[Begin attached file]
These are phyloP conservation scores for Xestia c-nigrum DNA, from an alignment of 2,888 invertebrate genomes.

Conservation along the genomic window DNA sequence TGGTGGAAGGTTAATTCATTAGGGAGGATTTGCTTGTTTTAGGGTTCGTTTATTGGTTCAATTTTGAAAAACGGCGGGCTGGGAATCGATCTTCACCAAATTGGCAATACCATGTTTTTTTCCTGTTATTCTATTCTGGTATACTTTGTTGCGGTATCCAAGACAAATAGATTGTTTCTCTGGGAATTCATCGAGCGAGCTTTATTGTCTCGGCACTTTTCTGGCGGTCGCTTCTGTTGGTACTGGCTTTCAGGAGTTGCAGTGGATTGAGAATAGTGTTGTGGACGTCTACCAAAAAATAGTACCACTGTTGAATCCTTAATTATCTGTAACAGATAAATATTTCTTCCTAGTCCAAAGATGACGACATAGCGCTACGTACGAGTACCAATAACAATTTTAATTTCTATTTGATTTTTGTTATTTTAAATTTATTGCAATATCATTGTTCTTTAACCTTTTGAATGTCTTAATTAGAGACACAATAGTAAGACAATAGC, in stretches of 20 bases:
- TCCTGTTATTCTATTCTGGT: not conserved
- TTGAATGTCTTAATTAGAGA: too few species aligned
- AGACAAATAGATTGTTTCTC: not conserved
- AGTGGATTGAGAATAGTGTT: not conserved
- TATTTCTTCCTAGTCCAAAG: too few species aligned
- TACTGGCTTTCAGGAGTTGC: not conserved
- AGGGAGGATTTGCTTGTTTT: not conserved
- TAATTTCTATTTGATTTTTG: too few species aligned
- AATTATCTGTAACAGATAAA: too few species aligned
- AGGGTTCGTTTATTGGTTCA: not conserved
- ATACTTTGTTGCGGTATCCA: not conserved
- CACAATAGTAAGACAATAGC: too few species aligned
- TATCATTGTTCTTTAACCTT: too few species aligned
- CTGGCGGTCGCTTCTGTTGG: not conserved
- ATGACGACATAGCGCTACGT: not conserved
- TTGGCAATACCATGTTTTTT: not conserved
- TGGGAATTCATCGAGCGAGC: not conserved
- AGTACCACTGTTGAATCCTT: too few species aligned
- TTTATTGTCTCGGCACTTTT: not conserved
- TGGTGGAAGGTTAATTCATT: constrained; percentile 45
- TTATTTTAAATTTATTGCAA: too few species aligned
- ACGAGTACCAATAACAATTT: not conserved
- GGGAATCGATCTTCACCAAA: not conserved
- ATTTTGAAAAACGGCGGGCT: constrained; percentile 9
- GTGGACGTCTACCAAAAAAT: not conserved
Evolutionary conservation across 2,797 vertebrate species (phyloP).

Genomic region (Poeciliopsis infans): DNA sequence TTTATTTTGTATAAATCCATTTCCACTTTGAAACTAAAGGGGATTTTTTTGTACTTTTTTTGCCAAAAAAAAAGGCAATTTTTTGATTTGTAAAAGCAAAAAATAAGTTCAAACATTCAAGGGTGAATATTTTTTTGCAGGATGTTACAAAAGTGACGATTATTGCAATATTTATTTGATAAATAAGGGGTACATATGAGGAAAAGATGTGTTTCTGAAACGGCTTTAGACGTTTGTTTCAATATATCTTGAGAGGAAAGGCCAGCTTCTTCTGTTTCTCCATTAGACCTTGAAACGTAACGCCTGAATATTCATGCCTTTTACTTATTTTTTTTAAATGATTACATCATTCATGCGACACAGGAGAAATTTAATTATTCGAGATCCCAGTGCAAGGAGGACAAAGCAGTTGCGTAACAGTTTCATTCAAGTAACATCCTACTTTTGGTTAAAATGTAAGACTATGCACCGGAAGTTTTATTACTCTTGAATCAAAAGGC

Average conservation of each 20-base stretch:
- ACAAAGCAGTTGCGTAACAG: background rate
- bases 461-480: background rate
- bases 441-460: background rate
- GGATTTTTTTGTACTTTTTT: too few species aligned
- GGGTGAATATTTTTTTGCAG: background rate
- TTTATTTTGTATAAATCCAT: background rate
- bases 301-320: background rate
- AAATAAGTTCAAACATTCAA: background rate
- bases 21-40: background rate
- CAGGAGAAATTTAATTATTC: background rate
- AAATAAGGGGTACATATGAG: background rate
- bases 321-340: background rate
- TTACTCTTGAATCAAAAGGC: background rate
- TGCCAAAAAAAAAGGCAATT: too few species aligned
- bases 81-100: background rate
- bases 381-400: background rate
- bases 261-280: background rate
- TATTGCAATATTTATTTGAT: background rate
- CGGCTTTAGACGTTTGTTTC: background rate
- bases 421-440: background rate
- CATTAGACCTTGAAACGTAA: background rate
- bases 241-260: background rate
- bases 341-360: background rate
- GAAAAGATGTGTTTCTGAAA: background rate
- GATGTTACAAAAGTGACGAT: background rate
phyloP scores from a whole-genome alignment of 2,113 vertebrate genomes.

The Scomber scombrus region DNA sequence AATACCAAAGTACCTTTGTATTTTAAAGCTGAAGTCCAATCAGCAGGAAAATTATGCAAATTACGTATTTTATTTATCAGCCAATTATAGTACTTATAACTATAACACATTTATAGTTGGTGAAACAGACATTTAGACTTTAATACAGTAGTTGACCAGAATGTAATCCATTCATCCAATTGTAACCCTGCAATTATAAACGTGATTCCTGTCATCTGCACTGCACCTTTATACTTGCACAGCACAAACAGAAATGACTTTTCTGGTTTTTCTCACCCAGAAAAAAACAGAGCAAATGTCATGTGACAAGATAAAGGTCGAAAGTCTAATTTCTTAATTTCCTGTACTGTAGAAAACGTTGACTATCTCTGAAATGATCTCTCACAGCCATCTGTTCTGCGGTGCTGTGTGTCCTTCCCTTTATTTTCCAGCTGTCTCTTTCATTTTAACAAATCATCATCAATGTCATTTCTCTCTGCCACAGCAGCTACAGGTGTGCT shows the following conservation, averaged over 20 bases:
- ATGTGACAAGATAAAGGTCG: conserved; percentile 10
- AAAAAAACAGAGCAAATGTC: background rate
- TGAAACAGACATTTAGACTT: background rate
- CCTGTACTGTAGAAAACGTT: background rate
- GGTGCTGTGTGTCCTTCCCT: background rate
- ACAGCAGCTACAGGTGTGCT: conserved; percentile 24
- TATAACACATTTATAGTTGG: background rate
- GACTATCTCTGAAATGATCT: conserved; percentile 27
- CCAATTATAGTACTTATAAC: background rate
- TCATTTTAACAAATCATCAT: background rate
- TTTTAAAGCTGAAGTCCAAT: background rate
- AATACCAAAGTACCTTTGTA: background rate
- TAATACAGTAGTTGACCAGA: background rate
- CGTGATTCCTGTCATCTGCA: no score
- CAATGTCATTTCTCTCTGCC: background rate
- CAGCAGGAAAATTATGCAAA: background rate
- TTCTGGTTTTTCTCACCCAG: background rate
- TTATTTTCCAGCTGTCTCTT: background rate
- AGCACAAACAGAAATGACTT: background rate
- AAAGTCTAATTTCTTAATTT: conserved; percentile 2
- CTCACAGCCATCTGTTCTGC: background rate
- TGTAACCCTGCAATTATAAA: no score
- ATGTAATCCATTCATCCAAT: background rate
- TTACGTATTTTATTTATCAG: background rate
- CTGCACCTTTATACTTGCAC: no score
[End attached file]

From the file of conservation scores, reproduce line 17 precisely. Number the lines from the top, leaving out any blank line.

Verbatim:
- ATGACGACATAGCGCTACGT: not conserved